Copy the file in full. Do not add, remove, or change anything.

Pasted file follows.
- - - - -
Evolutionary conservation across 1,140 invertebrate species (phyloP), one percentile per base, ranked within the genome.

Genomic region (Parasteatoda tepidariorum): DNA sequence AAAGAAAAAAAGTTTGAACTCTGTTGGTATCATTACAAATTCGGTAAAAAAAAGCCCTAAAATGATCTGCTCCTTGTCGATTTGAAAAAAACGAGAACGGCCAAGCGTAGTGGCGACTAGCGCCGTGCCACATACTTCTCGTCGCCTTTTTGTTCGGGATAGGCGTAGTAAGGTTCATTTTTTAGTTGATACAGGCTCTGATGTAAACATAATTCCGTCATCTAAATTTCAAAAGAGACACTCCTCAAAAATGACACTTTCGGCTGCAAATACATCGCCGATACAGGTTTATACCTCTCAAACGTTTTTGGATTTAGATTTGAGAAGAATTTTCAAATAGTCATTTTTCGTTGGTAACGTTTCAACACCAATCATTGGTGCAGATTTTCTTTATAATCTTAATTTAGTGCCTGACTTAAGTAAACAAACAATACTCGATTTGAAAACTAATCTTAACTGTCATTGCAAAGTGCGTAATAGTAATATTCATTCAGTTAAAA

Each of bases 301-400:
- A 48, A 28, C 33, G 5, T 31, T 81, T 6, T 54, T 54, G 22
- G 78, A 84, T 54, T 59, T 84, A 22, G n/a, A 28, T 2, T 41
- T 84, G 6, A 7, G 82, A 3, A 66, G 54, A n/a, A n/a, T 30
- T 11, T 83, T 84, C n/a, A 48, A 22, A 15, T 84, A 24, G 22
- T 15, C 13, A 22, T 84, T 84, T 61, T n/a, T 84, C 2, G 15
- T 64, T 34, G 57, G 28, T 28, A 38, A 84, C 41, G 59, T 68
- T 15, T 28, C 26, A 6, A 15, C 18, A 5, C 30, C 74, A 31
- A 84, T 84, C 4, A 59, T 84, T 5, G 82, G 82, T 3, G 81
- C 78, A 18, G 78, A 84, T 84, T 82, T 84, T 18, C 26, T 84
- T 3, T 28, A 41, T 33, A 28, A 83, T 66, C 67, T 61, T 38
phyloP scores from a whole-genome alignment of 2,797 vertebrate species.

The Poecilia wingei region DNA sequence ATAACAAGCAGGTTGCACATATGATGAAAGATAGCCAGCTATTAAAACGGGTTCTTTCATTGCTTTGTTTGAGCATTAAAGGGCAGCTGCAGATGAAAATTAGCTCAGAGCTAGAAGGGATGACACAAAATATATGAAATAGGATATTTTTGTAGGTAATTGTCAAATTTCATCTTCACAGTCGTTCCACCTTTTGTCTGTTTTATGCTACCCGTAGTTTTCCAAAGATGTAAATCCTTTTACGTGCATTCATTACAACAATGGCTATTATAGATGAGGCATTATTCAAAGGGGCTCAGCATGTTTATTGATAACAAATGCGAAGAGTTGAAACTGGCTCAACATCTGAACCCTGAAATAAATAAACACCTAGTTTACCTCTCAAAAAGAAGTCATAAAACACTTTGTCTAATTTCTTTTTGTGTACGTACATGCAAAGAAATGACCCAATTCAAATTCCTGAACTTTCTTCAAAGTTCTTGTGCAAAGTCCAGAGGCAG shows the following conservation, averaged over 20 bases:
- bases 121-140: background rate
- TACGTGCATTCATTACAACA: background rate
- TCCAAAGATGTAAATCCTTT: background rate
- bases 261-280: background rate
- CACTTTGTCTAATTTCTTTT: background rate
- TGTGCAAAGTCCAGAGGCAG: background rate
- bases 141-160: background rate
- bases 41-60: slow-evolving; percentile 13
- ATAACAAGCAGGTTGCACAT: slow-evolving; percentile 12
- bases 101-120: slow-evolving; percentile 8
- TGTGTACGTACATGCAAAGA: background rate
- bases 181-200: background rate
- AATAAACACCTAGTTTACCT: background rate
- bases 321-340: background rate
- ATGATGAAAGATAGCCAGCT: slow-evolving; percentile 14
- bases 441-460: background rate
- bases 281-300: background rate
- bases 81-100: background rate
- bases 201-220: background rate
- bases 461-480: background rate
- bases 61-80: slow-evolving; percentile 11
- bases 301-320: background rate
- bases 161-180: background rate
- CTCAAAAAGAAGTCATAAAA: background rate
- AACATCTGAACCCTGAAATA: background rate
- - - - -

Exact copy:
Evolutionary conservation across 1,140 invertebrate species (phyloP), one percentile per base, ranked within the genome.

Genomic region (Parasteatoda tepidariorum): DNA sequence AAAGAAAAAAAGTTTGAACTCTGTTGGTATCATTACAAATTCGGTAAAAAAAAGCCCTAAAATGATCTGCTCCTTGTCGATTTGAAAAAAACGAGAACGGCCAAGCGTAGTGGCGACTAGCGCCGTGCCACATACTTCTCGTCGCCTTTTTGTTCGGGATAGGCGTAGTAAGGTTCATTTTTTAGTTGATACAGGCTCTGATGTAAACATAATTCCGTCATCTAAATTTCAAAAGAGACACTCCTCAAAAATGACACTTTCGGCTGCAAATACATCGCCGATACAGGTTTATACCTCTCAAACGTTTTTGGATTTAGATTTGAGAAGAATTTTCAAATAGTCATTTTTCGTTGGTAACGTTTCAACACCAATCATTGGTGCAGATTTTCTTTATAATCTTAATTTAGTGCCTGACTTAAGTAAACAAACAATACTCGATTTGAAAACTAATCTTAACTGTCATTGCAAAGTGCGTAATAGTAATATTCATTCAGTTAAAA

Each of bases 301-400:
- A 48, A 28, C 33, G 5, T 31, T 81, T 6, T 54, T 54, G 22
- G 78, A 84, T 54, T 59, T 84, A 22, G n/a, A 28, T 2, T 41
- T 84, G 6, A 7, G 82, A 3, A 66, G 54, A n/a, A n/a, T 30
- T 11, T 83, T 84, C n/a, A 48, A 22, A 15, T 84, A 24, G 22
- T 15, C 13, A 22, T 84, T 84, T 61, T n/a, T 84, C 2, G 15
- T 64, T 34, G 57, G 28, T 28, A 38, A 84, C 41, G 59, T 68
- T 15, T 28, C 26, A 6, A 15, C 18, A 5, C 30, C 74, A 31
- A 84, T 84, C 4, A 59, T 84, T 5, G 82, G 82, T 3, G 81
- C 78, A 18, G 78, A 84, T 84, T 82, T 84, T 18, C 26, T 84
- T 3, T 28, A 41, T 33, A 28, A 83, T 66, C 67, T 61, T 38
phyloP scores from a whole-genome alignment of 2,797 vertebrate species.

The Poecilia wingei region DNA sequence ATAACAAGCAGGTTGCACATATGATGAAAGATAGCCAGCTATTAAAACGGGTTCTTTCATTGCTTTGTTTGAGCATTAAAGGGCAGCTGCAGATGAAAATTAGCTCAGAGCTAGAAGGGATGACACAAAATATATGAAATAGGATATTTTTGTAGGTAATTGTCAAATTTCATCTTCACAGTCGTTCCACCTTTTGTCTGTTTTATGCTACCCGTAGTTTTCCAAAGATGTAAATCCTTTTACGTGCATTCATTACAACAATGGCTATTATAGATGAGGCATTATTCAAAGGGGCTCAGCATGTTTATTGATAACAAATGCGAAGAGTTGAAACTGGCTCAACATCTGAACCCTGAAATAAATAAACACCTAGTTTACCTCTCAAAAAGAAGTCATAAAACACTTTGTCTAATTTCTTTTTGTGTACGTACATGCAAAGAAATGACCCAATTCAAATTCCTGAACTTTCTTCAAAGTTCTTGTGCAAAGTCCAGAGGCAG shows the following conservation, averaged over 20 bases:
- bases 121-140: background rate
- TACGTGCATTCATTACAACA: background rate
- TCCAAAGATGTAAATCCTTT: background rate
- bases 261-280: background rate
- CACTTTGTCTAATTTCTTTT: background rate
- TGTGCAAAGTCCAGAGGCAG: background rate
- bases 141-160: background rate
- bases 41-60: slow-evolving; percentile 13
- ATAACAAGCAGGTTGCACAT: slow-evolving; percentile 12
- bases 101-120: slow-evolving; percentile 8
- TGTGTACGTACATGCAAAGA: background rate
- bases 181-200: background rate
- AATAAACACCTAGTTTACCT: background rate
- bases 321-340: background rate
- ATGATGAAAGATAGCCAGCT: slow-evolving; percentile 14
- bases 441-460: background rate
- bases 281-300: background rate
- bases 81-100: background rate
- bases 201-220: background rate
- bases 461-480: background rate
- bases 61-80: slow-evolving; percentile 11
- bases 301-320: background rate
- bases 161-180: background rate
- CTCAAAAAGAAGTCATAAAA: background rate
- AACATCTGAACCCTGAAATA: background rate